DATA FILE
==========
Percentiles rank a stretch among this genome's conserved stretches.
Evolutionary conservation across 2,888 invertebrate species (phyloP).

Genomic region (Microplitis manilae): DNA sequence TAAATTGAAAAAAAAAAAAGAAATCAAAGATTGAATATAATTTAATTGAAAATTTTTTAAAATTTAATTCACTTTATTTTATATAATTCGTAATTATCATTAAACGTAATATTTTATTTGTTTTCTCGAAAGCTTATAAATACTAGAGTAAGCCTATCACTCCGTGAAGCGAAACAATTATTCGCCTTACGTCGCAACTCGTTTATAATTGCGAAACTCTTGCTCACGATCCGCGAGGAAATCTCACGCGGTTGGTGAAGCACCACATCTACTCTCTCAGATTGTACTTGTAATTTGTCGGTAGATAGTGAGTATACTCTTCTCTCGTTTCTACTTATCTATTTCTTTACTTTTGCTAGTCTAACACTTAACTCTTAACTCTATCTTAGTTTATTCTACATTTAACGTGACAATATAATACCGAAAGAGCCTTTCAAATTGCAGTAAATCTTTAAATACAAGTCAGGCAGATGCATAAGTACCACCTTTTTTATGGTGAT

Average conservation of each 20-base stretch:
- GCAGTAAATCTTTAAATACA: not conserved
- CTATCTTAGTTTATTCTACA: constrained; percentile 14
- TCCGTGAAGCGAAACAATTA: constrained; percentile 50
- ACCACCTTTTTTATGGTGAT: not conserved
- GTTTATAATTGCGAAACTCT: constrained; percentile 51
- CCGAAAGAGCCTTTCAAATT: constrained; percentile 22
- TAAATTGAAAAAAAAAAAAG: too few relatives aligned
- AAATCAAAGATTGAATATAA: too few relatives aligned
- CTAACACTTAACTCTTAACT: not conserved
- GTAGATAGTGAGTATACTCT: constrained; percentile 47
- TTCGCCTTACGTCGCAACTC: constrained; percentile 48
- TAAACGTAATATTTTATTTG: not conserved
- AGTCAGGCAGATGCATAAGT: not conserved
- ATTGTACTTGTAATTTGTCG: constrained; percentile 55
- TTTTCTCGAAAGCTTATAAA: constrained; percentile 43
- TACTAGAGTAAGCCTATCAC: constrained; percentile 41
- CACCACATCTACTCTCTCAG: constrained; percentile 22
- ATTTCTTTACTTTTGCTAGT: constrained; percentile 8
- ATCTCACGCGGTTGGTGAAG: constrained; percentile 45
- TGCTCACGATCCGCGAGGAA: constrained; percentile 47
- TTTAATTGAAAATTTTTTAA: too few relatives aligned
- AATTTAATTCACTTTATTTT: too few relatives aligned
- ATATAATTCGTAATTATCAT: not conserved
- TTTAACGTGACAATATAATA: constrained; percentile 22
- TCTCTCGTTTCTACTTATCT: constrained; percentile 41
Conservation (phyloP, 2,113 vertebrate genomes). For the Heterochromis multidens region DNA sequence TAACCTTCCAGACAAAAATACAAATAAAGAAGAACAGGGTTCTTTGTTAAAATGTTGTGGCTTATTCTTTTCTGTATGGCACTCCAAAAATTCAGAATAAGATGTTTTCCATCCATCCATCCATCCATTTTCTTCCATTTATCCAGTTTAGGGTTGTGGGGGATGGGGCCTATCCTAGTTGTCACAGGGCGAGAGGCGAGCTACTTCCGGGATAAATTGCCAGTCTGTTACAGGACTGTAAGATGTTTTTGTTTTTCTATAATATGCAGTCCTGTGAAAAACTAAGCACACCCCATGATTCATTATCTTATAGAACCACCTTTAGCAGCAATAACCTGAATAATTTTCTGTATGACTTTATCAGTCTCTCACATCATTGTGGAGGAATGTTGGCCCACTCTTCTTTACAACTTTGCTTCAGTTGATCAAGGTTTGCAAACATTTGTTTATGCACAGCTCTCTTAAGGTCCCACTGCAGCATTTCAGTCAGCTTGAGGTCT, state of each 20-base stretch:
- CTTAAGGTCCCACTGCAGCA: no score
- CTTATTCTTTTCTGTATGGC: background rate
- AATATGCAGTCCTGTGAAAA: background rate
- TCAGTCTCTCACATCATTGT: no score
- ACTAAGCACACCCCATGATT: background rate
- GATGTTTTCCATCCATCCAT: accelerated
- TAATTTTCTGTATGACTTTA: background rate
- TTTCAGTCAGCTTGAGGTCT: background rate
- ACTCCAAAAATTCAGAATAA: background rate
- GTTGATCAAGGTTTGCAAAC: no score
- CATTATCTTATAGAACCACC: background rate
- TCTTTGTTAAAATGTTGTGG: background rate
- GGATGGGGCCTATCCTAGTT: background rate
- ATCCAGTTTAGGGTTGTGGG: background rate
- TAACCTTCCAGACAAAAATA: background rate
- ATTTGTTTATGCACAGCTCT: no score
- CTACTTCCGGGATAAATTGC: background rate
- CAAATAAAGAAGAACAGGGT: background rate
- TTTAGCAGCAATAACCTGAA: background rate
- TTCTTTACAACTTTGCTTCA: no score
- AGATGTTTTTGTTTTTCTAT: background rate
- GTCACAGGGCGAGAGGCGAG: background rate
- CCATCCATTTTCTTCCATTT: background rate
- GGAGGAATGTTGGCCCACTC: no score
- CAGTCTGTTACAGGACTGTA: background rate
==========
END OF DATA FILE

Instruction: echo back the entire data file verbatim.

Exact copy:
Percentiles rank a stretch among this genome's conserved stretches.
Evolutionary conservation across 2,888 invertebrate species (phyloP).

Genomic region (Microplitis manilae): DNA sequence TAAATTGAAAAAAAAAAAAGAAATCAAAGATTGAATATAATTTAATTGAAAATTTTTTAAAATTTAATTCACTTTATTTTATATAATTCGTAATTATCATTAAACGTAATATTTTATTTGTTTTCTCGAAAGCTTATAAATACTAGAGTAAGCCTATCACTCCGTGAAGCGAAACAATTATTCGCCTTACGTCGCAACTCGTTTATAATTGCGAAACTCTTGCTCACGATCCGCGAGGAAATCTCACGCGGTTGGTGAAGCACCACATCTACTCTCTCAGATTGTACTTGTAATTTGTCGGTAGATAGTGAGTATACTCTTCTCTCGTTTCTACTTATCTATTTCTTTACTTTTGCTAGTCTAACACTTAACTCTTAACTCTATCTTAGTTTATTCTACATTTAACGTGACAATATAATACCGAAAGAGCCTTTCAAATTGCAGTAAATCTTTAAATACAAGTCAGGCAGATGCATAAGTACCACCTTTTTTATGGTGAT

Average conservation of each 20-base stretch:
- GCAGTAAATCTTTAAATACA: not conserved
- CTATCTTAGTTTATTCTACA: constrained; percentile 14
- TCCGTGAAGCGAAACAATTA: constrained; percentile 50
- ACCACCTTTTTTATGGTGAT: not conserved
- GTTTATAATTGCGAAACTCT: constrained; percentile 51
- CCGAAAGAGCCTTTCAAATT: constrained; percentile 22
- TAAATTGAAAAAAAAAAAAG: too few relatives aligned
- AAATCAAAGATTGAATATAA: too few relatives aligned
- CTAACACTTAACTCTTAACT: not conserved
- GTAGATAGTGAGTATACTCT: constrained; percentile 47
- TTCGCCTTACGTCGCAACTC: constrained; percentile 48
- TAAACGTAATATTTTATTTG: not conserved
- AGTCAGGCAGATGCATAAGT: not conserved
- ATTGTACTTGTAATTTGTCG: constrained; percentile 55
- TTTTCTCGAAAGCTTATAAA: constrained; percentile 43
- TACTAGAGTAAGCCTATCAC: constrained; percentile 41
- CACCACATCTACTCTCTCAG: constrained; percentile 22
- ATTTCTTTACTTTTGCTAGT: constrained; percentile 8
- ATCTCACGCGGTTGGTGAAG: constrained; percentile 45
- TGCTCACGATCCGCGAGGAA: constrained; percentile 47
- TTTAATTGAAAATTTTTTAA: too few relatives aligned
- AATTTAATTCACTTTATTTT: too few relatives aligned
- ATATAATTCGTAATTATCAT: not conserved
- TTTAACGTGACAATATAATA: constrained; percentile 22
- TCTCTCGTTTCTACTTATCT: constrained; percentile 41
Conservation (phyloP, 2,113 vertebrate genomes). For the Heterochromis multidens region DNA sequence TAACCTTCCAGACAAAAATACAAATAAAGAAGAACAGGGTTCTTTGTTAAAATGTTGTGGCTTATTCTTTTCTGTATGGCACTCCAAAAATTCAGAATAAGATGTTTTCCATCCATCCATCCATCCATTTTCTTCCATTTATCCAGTTTAGGGTTGTGGGGGATGGGGCCTATCCTAGTTGTCACAGGGCGAGAGGCGAGCTACTTCCGGGATAAATTGCCAGTCTGTTACAGGACTGTAAGATGTTTTTGTTTTTCTATAATATGCAGTCCTGTGAAAAACTAAGCACACCCCATGATTCATTATCTTATAGAACCACCTTTAGCAGCAATAACCTGAATAATTTTCTGTATGACTTTATCAGTCTCTCACATCATTGTGGAGGAATGTTGGCCCACTCTTCTTTACAACTTTGCTTCAGTTGATCAAGGTTTGCAAACATTTGTTTATGCACAGCTCTCTTAAGGTCCCACTGCAGCATTTCAGTCAGCTTGAGGTCT, state of each 20-base stretch:
- CTTAAGGTCCCACTGCAGCA: no score
- CTTATTCTTTTCTGTATGGC: background rate
- AATATGCAGTCCTGTGAAAA: background rate
- TCAGTCTCTCACATCATTGT: no score
- ACTAAGCACACCCCATGATT: background rate
- GATGTTTTCCATCCATCCAT: accelerated
- TAATTTTCTGTATGACTTTA: background rate
- TTTCAGTCAGCTTGAGGTCT: background rate
- ACTCCAAAAATTCAGAATAA: background rate
- GTTGATCAAGGTTTGCAAAC: no score
- CATTATCTTATAGAACCACC: background rate
- TCTTTGTTAAAATGTTGTGG: background rate
- GGATGGGGCCTATCCTAGTT: background rate
- ATCCAGTTTAGGGTTGTGGG: background rate
- TAACCTTCCAGACAAAAATA: background rate
- ATTTGTTTATGCACAGCTCT: no score
- CTACTTCCGGGATAAATTGC: background rate
- CAAATAAAGAAGAACAGGGT: background rate
- TTTAGCAGCAATAACCTGAA: background rate
- TTCTTTACAACTTTGCTTCA: no score
- AGATGTTTTTGTTTTTCTAT: background rate
- GTCACAGGGCGAGAGGCGAG: background rate
- CCATCCATTTTCTTCCATTT: background rate
- GGAGGAATGTTGGCCCACTC: no score
- CAGTCTGTTACAGGACTGTA: background rate